Monday, June 22, 2009

Henry Rollins: The Problem of Argument From (Celebrity) Authority

Celeb blowhards are ubiquitous. In most cases, it's fine by me if they wanna chime in on the state of the world. After all they're outfitted with scads of personal assistants keeping them in loops, narrowing down endorsement opportunities and apprising them of trending cognoscenti. Use it or loose it logic, I suppose. Well, my friend Brian Clark is not feeling quite so generous. His reaction to discovering Vanity Fair employs Henry Rollins to write “Change You Don’t Have To Believe In, Just Deal With” is a well placed stick in the spokes of the authority vested in the Black Flag franchise's 4th singer.

Happening across ... Rollins’ column while sitting at my computer, sipping on a cold can of beer, I was shocked (yes, shocked!) at how mind-bogglingly terrible it was. How poorly written. How intellectually lazy and misguided. How directionless and pointless. How utterly juvenile. Most importantly, how undeserving of the imprimatur of legitimacy that comes with being a columnist for a magazine like Vanity Fair, having one’s work presented alongside that of real writers like Christopher Hitchens. Rollins’ piece was so bad that after I finished it I put down my beer and read it again, just to make sure I hadn’t missed something the first time around (nope – it was still terrible).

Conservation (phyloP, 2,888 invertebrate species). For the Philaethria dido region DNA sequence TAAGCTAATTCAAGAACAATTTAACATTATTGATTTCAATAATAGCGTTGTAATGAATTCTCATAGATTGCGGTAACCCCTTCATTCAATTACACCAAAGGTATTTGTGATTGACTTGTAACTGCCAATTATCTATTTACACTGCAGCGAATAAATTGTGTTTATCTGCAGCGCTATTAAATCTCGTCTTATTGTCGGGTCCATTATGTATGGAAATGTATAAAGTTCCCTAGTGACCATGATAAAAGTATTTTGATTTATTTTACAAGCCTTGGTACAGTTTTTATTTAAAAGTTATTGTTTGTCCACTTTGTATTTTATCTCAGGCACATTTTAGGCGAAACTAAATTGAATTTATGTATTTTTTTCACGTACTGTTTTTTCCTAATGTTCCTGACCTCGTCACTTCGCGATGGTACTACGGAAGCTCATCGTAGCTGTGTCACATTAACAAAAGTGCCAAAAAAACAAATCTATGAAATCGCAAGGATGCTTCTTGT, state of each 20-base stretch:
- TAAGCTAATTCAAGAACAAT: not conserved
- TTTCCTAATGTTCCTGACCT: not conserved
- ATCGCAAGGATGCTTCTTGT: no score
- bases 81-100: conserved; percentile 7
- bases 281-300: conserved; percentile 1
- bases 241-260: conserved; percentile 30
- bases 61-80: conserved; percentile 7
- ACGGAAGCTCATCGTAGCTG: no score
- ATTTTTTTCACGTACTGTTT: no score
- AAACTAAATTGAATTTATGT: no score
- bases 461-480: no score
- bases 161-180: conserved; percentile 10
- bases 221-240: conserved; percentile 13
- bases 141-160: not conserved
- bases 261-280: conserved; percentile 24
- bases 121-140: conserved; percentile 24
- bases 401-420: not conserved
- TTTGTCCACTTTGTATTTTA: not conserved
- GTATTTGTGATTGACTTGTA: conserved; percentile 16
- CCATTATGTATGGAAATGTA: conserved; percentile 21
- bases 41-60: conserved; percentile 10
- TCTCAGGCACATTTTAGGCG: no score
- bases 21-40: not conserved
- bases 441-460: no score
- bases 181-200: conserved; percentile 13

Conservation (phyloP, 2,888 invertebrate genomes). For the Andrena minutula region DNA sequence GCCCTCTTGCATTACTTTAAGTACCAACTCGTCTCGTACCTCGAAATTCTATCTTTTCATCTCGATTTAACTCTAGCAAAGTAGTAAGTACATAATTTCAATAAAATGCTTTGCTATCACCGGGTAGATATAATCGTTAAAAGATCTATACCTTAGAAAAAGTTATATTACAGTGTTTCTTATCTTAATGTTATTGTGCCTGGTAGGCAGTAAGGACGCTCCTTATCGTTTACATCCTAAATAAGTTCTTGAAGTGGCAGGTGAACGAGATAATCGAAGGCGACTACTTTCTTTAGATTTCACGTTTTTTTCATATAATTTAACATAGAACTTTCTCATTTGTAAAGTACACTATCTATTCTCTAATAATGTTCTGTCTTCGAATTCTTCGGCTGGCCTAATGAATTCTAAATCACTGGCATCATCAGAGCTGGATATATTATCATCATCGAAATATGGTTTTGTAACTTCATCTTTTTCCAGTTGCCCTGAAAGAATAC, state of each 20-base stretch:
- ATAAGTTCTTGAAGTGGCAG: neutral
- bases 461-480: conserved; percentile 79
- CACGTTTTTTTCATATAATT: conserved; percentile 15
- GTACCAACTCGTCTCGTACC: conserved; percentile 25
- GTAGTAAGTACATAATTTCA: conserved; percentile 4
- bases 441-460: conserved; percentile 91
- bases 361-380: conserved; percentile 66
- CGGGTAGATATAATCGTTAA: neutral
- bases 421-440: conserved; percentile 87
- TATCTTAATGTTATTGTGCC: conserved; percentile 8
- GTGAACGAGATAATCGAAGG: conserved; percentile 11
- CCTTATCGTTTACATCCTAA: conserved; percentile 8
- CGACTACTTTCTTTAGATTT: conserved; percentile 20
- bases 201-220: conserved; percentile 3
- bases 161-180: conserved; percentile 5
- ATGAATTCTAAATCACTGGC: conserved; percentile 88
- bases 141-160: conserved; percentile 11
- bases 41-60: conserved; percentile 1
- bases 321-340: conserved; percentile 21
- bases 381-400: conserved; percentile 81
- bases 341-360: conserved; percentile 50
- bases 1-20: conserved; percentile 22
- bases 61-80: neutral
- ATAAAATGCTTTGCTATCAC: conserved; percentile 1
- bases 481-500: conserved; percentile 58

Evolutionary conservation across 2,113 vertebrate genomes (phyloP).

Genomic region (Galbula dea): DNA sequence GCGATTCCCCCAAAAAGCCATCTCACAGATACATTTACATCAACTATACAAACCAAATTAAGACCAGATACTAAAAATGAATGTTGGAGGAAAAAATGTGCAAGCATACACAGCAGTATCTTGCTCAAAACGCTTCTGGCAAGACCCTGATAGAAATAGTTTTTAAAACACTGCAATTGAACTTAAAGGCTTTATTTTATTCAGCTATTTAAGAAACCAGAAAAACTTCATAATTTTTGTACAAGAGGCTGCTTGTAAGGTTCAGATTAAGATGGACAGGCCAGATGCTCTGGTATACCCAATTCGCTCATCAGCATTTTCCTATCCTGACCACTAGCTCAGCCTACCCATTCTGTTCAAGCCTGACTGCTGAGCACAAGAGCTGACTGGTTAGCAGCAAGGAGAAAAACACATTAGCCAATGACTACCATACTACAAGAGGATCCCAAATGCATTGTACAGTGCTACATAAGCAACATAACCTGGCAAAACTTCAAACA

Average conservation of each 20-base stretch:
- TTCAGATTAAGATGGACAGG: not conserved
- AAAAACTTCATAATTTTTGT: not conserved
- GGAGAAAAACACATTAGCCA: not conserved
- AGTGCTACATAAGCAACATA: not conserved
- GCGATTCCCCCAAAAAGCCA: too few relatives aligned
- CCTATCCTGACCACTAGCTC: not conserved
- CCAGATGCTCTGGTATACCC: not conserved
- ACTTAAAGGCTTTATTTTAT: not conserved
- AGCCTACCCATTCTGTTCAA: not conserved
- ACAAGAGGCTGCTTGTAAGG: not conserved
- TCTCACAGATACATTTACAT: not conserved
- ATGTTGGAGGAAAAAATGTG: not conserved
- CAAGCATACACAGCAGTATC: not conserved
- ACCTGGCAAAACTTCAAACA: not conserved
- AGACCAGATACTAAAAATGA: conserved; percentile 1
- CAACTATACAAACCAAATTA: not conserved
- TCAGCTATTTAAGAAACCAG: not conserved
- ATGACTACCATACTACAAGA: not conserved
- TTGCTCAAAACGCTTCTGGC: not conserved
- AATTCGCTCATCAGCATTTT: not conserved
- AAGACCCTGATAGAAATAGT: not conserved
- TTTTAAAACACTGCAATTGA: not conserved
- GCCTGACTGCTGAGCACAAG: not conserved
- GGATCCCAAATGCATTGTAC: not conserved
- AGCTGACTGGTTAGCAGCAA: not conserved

Read Brian's essay {henry rollins, the problem of argument from celebrity authority & other stupid-yet-common logical fallacies} and then buy this book, Standing In Two Circles: The Collected Works of Boyd Rice.

Gimmie, Gimmie, Gimmie.


Darby said...

Henry didn't talk to anyone for years and now all he does is chatter about nothing.

JD said...

Slip it in, Brian

Ty said...

Before I even knew who Rollins was, I ran into him and like had a whole gym-guy thing. Short version: he asked me to spot him at the Bethesda WSC. Nice guy. We talked workout and topics of the day (like, federal budget). Smart guy.


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